Biometrics enrollment partners of Nigeria’s digital ID project claim payment backlog
Some private partners licensed by the National Identity Management Commission of Nigeria (NIMC) to enroll citizens for the country’s national identification number (NIN) program have reached out to President Ahmed Bola Tinubu for help over unpaid debts.
In an open letter published by Nigeria’s Daily Trust newspaper on August 8, one of the agents, Ibrahim Usman, writing from Kaduna, says he is among those who have not been paid by the NIMC for the past one year and eight months.
In the letter addressed to Tinubu, Usman says they toiled in villages, towns and cities of the country to enroll citizens for the NIN, but their claims for payment for their services, for nearly two years now, have yet to be paid by the NIMC. The agency blames the delay on an ongoing wait for funds to be disbursed by Nigeria’s Ministry of Finance.
Per the letter, the NIMC entered into an agreement with some agents in 2020 to carry out NIN enrollment at the cost of $1 per successful registration, and the partners were expected to prefinance some of the cost by procuring biometric equipment for the exercise.
“We have contributed immensely to the realization of over 100 million NINs captured in the NIMC database, which was widely celebrated by the then Minister of Communications and Digital Economy without finding it necessary to settle the real foot soldiers that carried out the exercise,” Usman writes.
He adds that many of the agents are young graduates who underwent training for the enrollment using their own funds. “Individuals sourced loans from banks, relations and other financial institutions and purchased the necessary equipment and spent lots on logistics for the success of the exercise, but we are being abandoned with no any communication from both licensees and NIMC,” a portion of Usman’s letter reads.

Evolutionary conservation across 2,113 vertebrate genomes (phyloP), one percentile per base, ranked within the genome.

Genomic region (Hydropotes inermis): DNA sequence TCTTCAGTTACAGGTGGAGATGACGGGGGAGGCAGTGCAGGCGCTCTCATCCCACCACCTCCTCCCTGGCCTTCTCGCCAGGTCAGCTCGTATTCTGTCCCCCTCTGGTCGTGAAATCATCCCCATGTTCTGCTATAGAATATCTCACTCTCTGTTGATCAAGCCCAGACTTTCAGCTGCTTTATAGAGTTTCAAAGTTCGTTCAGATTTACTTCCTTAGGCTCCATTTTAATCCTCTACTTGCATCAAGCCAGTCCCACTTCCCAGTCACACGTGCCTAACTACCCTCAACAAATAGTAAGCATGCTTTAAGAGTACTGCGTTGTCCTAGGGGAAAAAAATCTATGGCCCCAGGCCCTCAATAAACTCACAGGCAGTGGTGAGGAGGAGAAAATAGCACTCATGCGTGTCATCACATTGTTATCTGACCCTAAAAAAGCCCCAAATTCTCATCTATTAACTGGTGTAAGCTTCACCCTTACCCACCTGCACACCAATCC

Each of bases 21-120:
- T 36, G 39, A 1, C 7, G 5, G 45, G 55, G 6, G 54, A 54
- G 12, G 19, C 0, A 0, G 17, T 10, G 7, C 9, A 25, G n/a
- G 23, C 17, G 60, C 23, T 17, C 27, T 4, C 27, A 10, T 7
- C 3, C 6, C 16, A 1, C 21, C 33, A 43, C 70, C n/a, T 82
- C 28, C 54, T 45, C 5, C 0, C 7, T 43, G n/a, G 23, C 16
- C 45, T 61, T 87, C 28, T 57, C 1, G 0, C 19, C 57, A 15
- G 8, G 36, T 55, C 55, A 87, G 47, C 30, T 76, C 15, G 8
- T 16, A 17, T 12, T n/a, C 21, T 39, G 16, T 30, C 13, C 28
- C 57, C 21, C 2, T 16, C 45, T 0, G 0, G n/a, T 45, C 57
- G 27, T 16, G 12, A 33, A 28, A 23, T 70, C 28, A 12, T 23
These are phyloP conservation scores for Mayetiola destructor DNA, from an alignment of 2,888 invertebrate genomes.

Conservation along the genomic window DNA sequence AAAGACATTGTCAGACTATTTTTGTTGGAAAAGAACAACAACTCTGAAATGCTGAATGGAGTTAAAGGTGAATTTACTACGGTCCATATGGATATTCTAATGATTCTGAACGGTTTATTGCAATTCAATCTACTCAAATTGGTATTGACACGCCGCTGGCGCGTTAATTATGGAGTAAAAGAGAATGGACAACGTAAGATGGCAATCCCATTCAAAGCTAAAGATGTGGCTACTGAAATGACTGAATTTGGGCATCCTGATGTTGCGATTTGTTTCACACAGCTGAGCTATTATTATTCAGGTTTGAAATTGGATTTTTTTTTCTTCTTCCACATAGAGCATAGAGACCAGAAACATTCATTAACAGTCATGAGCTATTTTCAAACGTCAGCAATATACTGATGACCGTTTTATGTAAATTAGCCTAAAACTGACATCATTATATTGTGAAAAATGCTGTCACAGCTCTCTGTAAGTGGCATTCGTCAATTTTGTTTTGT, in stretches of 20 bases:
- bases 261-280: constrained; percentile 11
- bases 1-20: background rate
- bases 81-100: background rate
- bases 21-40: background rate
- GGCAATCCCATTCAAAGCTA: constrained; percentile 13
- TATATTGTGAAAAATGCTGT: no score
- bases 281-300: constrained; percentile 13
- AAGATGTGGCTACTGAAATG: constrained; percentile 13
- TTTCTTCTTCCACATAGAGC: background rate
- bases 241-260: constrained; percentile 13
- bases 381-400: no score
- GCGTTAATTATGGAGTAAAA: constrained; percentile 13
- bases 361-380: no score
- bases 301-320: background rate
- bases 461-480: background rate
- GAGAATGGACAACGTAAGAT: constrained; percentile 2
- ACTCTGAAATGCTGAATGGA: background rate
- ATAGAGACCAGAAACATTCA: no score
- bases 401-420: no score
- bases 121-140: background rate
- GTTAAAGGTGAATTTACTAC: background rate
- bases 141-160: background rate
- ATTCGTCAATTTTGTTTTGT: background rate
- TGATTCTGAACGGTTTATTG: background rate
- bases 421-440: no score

“We have lodged several complaints with the NIMC, Ministry of Communication and Digital Economy and other identified stakeholders to consider our plight but to no avail. Your Excellency, we now find it difficult or almost impossible to continue with the exercise due to backlogs of financial burden and our debtors are now in legal battles with us.”
The NIMC recently reported that the NIN enrollment had reached 101.6 million as of July, with a drop in the monthly enrollment figure to below one million for that month. It is not clear if the drop is linked to the grumbling by the unpaid licensed agents.
In his letter, Usman is beseeching the president to use his good offices to call for an acceleration of the payment.
Ibrahim Usman, the letter writer, tells Biometric Update that there are more than 200 licensed agents seeking delayed payments. Those payments, he says, amount to 20 billion naira (US$26 million) or more, depending on the exchange rate used.
Biometric Update reached out to the NIMC via email for comments on these claims, but had yet to receive a response at the time of publishing this article.